Skip to main content

The end of Gandhi's legacy

Gandhi Who? Ahimsa?

India flexes its muscles with first foreign military base
Nick Paton Walsh in Moscow
Wednesday April 26, 2006


India is to open its first overseas military base this year in the impoverished central Asian country of Tajikistan - a testament to its emerging status on the world stage.

The Indian air force will station up to two squadrons of MiG-29s at the refurbished former Soviet airbase of Farkhor more than 60 miles from the Tajik capital of Dushanbe, Jane's Defence Weekly said, citing defence officials. A control tower is already in place, Indian media reported.

The Indian army had a military hospital there from 1997 to 2001, where it treated Northern Alliance guerrillas fighting the Taliban in Afghanistan.

The 12 Russian built MiG-29s will be staffed by about 40 personnel and use two aircraft hangars, Jane's said. The base's third hangar will be used by the Tajik air force which is also being trained by the Indians.

Tajik officials would not comment on the reports. Igor Sattorov, spokesman for the Tajik foreign ministry, said: "I can neither deny nor confirm this information. Let's be cautious about this."

India will become the fourth economic power to compete for influence in central Asia. Russia has a military base in Tajikistan and one in neighbouring Kyrgyzstan. The US also has a base in Kyrgyzstan and Germany has a base at Termez, in southern Uzbekistan, both of which are used to assist operations in Afghanistan.

India has stepped up its activity in central Asia, eager to gain access to its gas supplies. Manmohan Singh, the Indian prime minister, is expected to meet with Uzbekistan's president, Islam Karimov, during a visit to the capital, Tashkent, which began yesterday.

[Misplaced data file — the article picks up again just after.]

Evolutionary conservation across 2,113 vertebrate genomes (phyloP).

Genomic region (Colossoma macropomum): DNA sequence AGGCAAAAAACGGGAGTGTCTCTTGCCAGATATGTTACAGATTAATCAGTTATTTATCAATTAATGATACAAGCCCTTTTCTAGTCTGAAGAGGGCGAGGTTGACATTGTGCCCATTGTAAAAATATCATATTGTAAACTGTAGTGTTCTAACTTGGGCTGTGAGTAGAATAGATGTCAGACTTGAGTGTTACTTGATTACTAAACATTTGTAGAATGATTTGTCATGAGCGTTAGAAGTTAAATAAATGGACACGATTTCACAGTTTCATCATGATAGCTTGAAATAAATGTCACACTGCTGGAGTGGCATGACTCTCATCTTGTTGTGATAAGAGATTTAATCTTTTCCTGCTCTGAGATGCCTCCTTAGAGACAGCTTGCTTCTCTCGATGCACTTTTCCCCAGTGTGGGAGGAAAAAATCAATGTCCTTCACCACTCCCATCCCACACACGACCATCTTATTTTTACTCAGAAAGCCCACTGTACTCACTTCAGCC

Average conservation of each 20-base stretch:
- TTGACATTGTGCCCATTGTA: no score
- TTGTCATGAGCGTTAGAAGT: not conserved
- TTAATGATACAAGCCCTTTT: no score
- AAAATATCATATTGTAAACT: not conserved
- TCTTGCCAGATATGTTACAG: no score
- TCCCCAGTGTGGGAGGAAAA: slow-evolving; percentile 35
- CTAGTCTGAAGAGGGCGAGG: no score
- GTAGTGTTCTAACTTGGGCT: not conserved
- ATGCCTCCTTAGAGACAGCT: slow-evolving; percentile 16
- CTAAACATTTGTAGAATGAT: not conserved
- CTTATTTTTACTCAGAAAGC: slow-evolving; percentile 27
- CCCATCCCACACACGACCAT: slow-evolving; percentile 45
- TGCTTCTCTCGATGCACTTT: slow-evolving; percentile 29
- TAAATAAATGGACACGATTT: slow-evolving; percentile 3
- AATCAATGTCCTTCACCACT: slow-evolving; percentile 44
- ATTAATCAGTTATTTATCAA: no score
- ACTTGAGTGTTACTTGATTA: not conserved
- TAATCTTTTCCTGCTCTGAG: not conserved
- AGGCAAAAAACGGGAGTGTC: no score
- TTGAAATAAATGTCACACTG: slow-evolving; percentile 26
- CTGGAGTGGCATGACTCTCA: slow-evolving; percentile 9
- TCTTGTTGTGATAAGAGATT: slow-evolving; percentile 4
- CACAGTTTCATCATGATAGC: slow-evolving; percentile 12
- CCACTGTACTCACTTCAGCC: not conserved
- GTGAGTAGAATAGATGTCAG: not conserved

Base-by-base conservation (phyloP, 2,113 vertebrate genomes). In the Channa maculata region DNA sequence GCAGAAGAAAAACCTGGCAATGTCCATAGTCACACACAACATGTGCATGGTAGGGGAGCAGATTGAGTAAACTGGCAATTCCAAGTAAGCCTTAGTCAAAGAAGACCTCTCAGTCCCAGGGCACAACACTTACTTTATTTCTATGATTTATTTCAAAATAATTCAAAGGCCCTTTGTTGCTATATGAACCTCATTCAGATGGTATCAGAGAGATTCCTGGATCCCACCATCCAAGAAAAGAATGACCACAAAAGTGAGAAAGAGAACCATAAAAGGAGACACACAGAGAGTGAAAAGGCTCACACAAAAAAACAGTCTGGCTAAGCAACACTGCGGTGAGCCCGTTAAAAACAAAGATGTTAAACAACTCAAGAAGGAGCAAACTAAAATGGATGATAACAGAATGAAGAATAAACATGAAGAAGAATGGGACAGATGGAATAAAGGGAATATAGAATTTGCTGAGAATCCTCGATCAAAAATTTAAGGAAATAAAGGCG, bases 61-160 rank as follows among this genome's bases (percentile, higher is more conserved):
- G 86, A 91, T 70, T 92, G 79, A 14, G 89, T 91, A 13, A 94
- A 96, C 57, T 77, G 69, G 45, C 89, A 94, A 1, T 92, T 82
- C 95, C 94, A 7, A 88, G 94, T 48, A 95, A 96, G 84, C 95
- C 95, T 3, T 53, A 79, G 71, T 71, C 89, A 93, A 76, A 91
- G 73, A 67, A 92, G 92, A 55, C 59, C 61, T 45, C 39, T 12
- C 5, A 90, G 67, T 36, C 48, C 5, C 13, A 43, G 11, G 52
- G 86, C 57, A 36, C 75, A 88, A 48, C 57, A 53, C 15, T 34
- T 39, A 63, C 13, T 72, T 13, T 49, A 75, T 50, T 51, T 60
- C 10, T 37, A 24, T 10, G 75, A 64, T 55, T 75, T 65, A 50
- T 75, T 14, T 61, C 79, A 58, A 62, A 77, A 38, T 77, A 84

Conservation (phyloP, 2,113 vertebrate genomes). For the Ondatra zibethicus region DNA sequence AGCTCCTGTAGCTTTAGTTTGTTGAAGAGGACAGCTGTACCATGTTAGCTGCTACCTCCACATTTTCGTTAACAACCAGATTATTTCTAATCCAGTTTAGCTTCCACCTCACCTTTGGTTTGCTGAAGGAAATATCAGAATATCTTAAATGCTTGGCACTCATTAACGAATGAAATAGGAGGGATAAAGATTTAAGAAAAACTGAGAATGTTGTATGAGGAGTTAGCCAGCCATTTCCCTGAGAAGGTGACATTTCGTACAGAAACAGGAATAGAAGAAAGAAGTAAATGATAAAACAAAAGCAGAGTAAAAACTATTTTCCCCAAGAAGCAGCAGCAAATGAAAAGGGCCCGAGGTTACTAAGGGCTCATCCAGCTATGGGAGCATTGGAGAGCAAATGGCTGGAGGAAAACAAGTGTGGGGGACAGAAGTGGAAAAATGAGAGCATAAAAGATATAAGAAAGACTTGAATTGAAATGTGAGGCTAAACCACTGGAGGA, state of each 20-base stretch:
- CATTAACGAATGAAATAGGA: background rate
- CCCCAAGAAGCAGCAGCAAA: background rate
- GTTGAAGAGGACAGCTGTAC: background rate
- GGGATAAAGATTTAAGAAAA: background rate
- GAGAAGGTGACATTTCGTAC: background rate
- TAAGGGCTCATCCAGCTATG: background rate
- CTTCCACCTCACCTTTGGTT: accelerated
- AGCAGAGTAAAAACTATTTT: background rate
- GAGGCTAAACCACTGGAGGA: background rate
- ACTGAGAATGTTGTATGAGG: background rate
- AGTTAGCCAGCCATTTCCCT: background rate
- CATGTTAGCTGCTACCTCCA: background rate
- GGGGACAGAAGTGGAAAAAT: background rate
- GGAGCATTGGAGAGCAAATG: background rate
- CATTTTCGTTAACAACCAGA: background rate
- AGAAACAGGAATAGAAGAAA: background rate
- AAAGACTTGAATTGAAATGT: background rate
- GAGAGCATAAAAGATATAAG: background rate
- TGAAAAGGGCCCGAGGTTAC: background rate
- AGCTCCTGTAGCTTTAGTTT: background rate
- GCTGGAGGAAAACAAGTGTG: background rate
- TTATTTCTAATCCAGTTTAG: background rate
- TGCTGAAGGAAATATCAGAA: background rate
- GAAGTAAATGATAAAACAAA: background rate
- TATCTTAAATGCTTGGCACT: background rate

Mr Karimov has become an international pariah since his troops shot dead hundreds of protesters in the southern town of Andijan a year ago, and Mr Singh's critics will seize upon the visit as an unprincipled play for oil. India currently needs 1.9m barrels of oil a day, but this is forecast to rise to 4m by 2010.


Popular posts from this blog

Arundhati Roy: The 2004 Sydney Peace Prize lecture

The 2004 Sydney Peace Prize lecture delivered by Arundhati Roy, at the Seymour Theatre Centre, University of Sydney.

Peace & The New Corporate Liberation Theology

It's official now. The Sydney Peace Foundation is neck deep in the business of gambling and calculated risk. Last year, very courageously, it chose Dr Hanan Ashrawi of Palestine for the Sydney Peace Prize. And, as if that were not enough, this year - of all the people in the world - it goes and chooses me!

However I'd like to make a complaint. My sources inform me that Dr Ashrawi had a picket all to herself. This is discriminatory. I demand equal treatment for all Peace Prizees. May I formally request the Foundation to organize a picket against me after the lecture? From what I've heard, it shouldn't be hard to organize. If this is insufficient notice, then tomorrow will suit me just as well.

When this year's Sydney Peace Prize was announced, I was subjected to some pretty arch remarks from those who k…

Thirst for blood and oil

There is a war going on in the Middle East; one in Iraq and the other in Lebanon. It is a war against innocent civilian population, played out by faceless enemies of humanity. Is it only a war in the name of religion, gods, and land? It is also a war in the name of black gold – OIL!

The United States and Britain are only too happy to occupy Iraq and see various parts of it blow up. Iraq's sin is that it has a lot of Oil. But, then, Iraqis are not enough educated and sophisticated people to understand that no one really cares about whether it is Shia oil or Sunni oil. It is a crying shame that Iraqis kill each other in the name of the two factions of Islam – again their only reason for killing is to set the supremacy – and to gain power. Saddam knew too well that Oil was more powerful than anything else in today's world. And Oil is the very reason why he was toppled and put behind bars. It wasn't Saddam's Human Rights violations that the Western governments were too con…